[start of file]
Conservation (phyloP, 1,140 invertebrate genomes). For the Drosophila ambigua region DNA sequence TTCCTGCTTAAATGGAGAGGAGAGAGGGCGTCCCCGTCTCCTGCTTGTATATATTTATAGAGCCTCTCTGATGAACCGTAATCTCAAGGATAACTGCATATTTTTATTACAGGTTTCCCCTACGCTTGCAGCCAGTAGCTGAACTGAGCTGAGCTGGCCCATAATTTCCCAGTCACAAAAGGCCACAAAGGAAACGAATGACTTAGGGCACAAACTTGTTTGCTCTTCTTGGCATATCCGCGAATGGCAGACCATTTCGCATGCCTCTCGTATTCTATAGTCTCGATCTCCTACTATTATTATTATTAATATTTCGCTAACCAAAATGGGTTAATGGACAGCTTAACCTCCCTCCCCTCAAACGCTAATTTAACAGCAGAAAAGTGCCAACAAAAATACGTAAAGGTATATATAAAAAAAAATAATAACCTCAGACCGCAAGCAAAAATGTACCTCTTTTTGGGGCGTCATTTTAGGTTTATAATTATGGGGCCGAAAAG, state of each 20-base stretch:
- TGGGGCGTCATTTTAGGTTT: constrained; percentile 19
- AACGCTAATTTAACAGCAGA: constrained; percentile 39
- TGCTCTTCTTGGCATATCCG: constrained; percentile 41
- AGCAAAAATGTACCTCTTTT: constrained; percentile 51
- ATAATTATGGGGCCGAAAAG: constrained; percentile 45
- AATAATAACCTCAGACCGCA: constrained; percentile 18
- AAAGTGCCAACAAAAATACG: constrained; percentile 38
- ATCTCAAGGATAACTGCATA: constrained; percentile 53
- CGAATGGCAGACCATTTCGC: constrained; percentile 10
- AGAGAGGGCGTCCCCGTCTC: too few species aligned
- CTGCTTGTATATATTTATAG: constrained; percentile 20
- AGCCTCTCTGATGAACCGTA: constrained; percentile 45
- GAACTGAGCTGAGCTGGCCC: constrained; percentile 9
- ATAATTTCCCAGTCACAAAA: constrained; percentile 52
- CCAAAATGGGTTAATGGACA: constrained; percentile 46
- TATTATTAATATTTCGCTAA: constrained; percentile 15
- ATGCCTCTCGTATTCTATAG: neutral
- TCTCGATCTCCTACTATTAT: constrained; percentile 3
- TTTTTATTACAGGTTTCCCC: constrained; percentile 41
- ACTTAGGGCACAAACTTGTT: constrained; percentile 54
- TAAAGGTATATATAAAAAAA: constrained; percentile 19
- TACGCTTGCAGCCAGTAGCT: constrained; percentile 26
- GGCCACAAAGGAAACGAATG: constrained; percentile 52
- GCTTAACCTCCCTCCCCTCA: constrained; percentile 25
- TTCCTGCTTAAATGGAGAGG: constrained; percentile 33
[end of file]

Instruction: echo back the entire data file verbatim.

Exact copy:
Conservation (phyloP, 1,140 invertebrate genomes). For the Drosophila ambigua region DNA sequence TTCCTGCTTAAATGGAGAGGAGAGAGGGCGTCCCCGTCTCCTGCTTGTATATATTTATAGAGCCTCTCTGATGAACCGTAATCTCAAGGATAACTGCATATTTTTATTACAGGTTTCCCCTACGCTTGCAGCCAGTAGCTGAACTGAGCTGAGCTGGCCCATAATTTCCCAGTCACAAAAGGCCACAAAGGAAACGAATGACTTAGGGCACAAACTTGTTTGCTCTTCTTGGCATATCCGCGAATGGCAGACCATTTCGCATGCCTCTCGTATTCTATAGTCTCGATCTCCTACTATTATTATTATTAATATTTCGCTAACCAAAATGGGTTAATGGACAGCTTAACCTCCCTCCCCTCAAACGCTAATTTAACAGCAGAAAAGTGCCAACAAAAATACGTAAAGGTATATATAAAAAAAAATAATAACCTCAGACCGCAAGCAAAAATGTACCTCTTTTTGGGGCGTCATTTTAGGTTTATAATTATGGGGCCGAAAAG, state of each 20-base stretch:
- TGGGGCGTCATTTTAGGTTT: constrained; percentile 19
- AACGCTAATTTAACAGCAGA: constrained; percentile 39
- TGCTCTTCTTGGCATATCCG: constrained; percentile 41
- AGCAAAAATGTACCTCTTTT: constrained; percentile 51
- ATAATTATGGGGCCGAAAAG: constrained; percentile 45
- AATAATAACCTCAGACCGCA: constrained; percentile 18
- AAAGTGCCAACAAAAATACG: constrained; percentile 38
- ATCTCAAGGATAACTGCATA: constrained; percentile 53
- CGAATGGCAGACCATTTCGC: constrained; percentile 10
- AGAGAGGGCGTCCCCGTCTC: too few species aligned
- CTGCTTGTATATATTTATAG: constrained; percentile 20
- AGCCTCTCTGATGAACCGTA: constrained; percentile 45
- GAACTGAGCTGAGCTGGCCC: constrained; percentile 9
- ATAATTTCCCAGTCACAAAA: constrained; percentile 52
- CCAAAATGGGTTAATGGACA: constrained; percentile 46
- TATTATTAATATTTCGCTAA: constrained; percentile 15
- ATGCCTCTCGTATTCTATAG: neutral
- TCTCGATCTCCTACTATTAT: constrained; percentile 3
- TTTTTATTACAGGTTTCCCC: constrained; percentile 41
- ACTTAGGGCACAAACTTGTT: constrained; percentile 54
- TAAAGGTATATATAAAAAAA: constrained; percentile 19
- TACGCTTGCAGCCAGTAGCT: constrained; percentile 26
- GGCCACAAAGGAAACGAATG: constrained; percentile 52
- GCTTAACCTCCCTCCCCTCA: constrained; percentile 25
- TTCCTGCTTAAATGGAGAGG: constrained; percentile 33